Men's tennis could be facing a player revolt, with a war over player power and pay brewing behind the scenes at the Australian Open.

In a dramatic move which could see major changes made to the tour, players council president and world No. 1, Novak Djokovic, on Saturday reportedly voted against extending the tenure of ATP chief executive Chris Kermode at a meeting in Melbourne, AAP reported.

The ATP board will vote on the organisation's new leadership at the conclusion of the Open, starting today.

Tennis Australia and Australian Open boss, Craig Tiley, is widely tipped to take the top job if Kermode is demoted.


Djokovic, however, wouldn't confirm his vote due to the meeting's confidentially.

"The decision hasn't been made on the president," Djokovic said.

"Whether there's a renewal or not, it's going to be decided in the next period."

Although Djokovic hailed Tennis Australia for boosting Open prizemoney by 14 per cent to a whopping $62.5million, he insisted that more needed to be done.

"One of the things from yesterday's general meetings that is kind of echoing in my ear is that there's this conviction of people generally in sport, including us, that only a hundred players can live out of this sport," Djokovic said.

"That's something that ATP is definitely, us as players, part of the council, are trying to change.

"We're trying to increase the number of players that are able to travel around the world, not just cover expenses, have the full team, have a decent living out of the sport that they play."

Novak Djokovic during a practice session ahead of the start of the Australian Open in Melbourne. Photo / Getty
Novak Djokovic during a practice session ahead of the start of the Australian Open in Melbourne. Photo / Getty

Meanwhile, Swiss maestro Roger Federer said there was a lot of things happening behind the scenes and said he would take soundings from other players on their views.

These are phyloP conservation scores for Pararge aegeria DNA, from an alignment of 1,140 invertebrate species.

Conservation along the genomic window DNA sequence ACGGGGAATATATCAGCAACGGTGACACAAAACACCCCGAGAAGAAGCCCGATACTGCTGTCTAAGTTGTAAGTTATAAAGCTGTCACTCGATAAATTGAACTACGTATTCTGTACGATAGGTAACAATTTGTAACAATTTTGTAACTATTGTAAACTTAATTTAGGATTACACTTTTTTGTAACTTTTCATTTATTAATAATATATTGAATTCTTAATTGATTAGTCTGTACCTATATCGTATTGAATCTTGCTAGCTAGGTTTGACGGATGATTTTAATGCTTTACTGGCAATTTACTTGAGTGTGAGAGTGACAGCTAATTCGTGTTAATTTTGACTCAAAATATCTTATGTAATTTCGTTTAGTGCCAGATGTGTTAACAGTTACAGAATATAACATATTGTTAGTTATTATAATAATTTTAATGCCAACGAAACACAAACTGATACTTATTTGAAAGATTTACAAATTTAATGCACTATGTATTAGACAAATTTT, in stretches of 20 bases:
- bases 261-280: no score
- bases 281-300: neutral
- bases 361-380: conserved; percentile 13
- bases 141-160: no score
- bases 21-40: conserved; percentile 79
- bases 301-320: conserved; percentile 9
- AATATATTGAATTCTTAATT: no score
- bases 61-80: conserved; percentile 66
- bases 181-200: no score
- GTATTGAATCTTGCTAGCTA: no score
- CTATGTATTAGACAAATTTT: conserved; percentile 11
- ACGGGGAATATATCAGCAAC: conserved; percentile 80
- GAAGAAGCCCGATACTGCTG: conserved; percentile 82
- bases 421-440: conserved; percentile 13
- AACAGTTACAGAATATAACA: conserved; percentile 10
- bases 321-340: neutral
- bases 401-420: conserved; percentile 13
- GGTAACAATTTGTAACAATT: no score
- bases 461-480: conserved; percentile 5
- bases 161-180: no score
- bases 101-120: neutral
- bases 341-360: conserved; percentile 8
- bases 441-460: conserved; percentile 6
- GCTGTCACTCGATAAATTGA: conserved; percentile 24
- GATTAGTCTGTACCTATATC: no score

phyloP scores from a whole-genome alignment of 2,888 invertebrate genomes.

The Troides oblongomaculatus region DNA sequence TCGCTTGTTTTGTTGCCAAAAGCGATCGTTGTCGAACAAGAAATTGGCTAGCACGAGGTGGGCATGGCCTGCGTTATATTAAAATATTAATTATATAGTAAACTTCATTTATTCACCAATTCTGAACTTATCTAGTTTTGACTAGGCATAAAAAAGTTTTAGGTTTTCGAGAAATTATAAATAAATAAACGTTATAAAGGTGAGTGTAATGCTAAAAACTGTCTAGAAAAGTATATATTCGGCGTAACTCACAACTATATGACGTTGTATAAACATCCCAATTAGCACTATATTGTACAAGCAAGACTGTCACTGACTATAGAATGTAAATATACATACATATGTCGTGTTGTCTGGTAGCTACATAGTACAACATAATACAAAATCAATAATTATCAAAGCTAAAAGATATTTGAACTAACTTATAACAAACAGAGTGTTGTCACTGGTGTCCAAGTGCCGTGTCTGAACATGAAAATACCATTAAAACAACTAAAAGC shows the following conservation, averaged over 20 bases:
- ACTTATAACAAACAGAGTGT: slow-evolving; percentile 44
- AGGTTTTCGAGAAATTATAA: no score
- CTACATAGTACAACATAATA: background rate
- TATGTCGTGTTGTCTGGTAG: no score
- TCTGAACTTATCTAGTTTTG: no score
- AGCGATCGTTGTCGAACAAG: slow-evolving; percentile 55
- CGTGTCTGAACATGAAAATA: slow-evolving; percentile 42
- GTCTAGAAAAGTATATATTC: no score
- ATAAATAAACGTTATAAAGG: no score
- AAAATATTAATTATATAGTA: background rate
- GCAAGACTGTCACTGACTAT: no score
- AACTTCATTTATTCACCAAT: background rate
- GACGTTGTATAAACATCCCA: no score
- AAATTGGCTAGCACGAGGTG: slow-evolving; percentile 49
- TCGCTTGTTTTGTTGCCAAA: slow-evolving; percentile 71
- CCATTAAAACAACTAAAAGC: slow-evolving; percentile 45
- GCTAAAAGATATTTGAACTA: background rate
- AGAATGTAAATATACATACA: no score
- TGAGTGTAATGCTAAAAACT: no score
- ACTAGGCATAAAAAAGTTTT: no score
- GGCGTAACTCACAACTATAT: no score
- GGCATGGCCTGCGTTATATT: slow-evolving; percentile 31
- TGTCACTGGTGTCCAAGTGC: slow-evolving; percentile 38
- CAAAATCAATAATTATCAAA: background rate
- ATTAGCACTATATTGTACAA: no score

"It's definitely interesting times, I'd like to call it, not bad times in our sport. It's maybe also a bit of a transition time. So it will be interesting to see what's going to happen," he said.

According to The Telegraph, a strongly worded email was sent out by player council member Vasek Pospisil to the players ranked between 50 and 100, which calls for the workforce to "start acting and running like a business not like a bunch of scared kids … we need a CEO that first and foremost represents OUR interests".

Pospisil's argument has much in common with last year's suggestions from Djokovic that tennis should have a player's union that is separate from the ATP.

As Pospisil writes "the governance structure of the ATP favours the interests of the tournaments and its [their] owners … It's time for a change and it can be achieved by staying unified and demanding what we deserve for our hard work".

ATP boss Chris Kermode. Photo / Photosport
ATP boss Chris Kermode. Photo / Photosport

There are three tournament representatives on the ATP board and three player representatives: namely Justin Gimelstob (the commentator and ex-player who is facing assault charges in Los Angeles), David Egdes (Gimelstob's close associate from the Tennis Channel, and a temporary board member who came in less than two months ago) and Alex Inglot (formerly director of communications at the betting data firm Sportradar).

Australian coach Darren Cahill, meanwhile, was quick to rail against the potential change on Twitter in support of Kermode, who he said had brought significant increases in prize money and facility upgrades to the tour.

"I'd be stunned if Chris Kermode is removed. ATP needs stability right now," he wrote.

Former Australian Open champion Stan Wawrinka told the Telegraph that he cannot understand why Kermode needs to be removed.

"It [the vote] is big for the sport," said Wawrinka.

"The most important will be to keep our president. All the things going on behind [the scenes] to try to put pressure on some people, to try to move the actual person, doesn't feel clean, doesn't feel good.

"If you look what's happened the last few years with our president, I think he only helped the tennis to be in a better place. I personally think if you look only at the results – about the tennis, about the image, about the prize money and about everything – he did a great job by upgrading everything.

"I also think that some people have some personal interest for sure. But at the end of the day I also think that you need to see the big picture. What's the reason for changing? Is the prize money not high enough? Is the calendar not good enough? I don't know. But there should be a reason to move someone at that spot after a few years going quite positive for the tennis. That's maybe where it's a bit strange."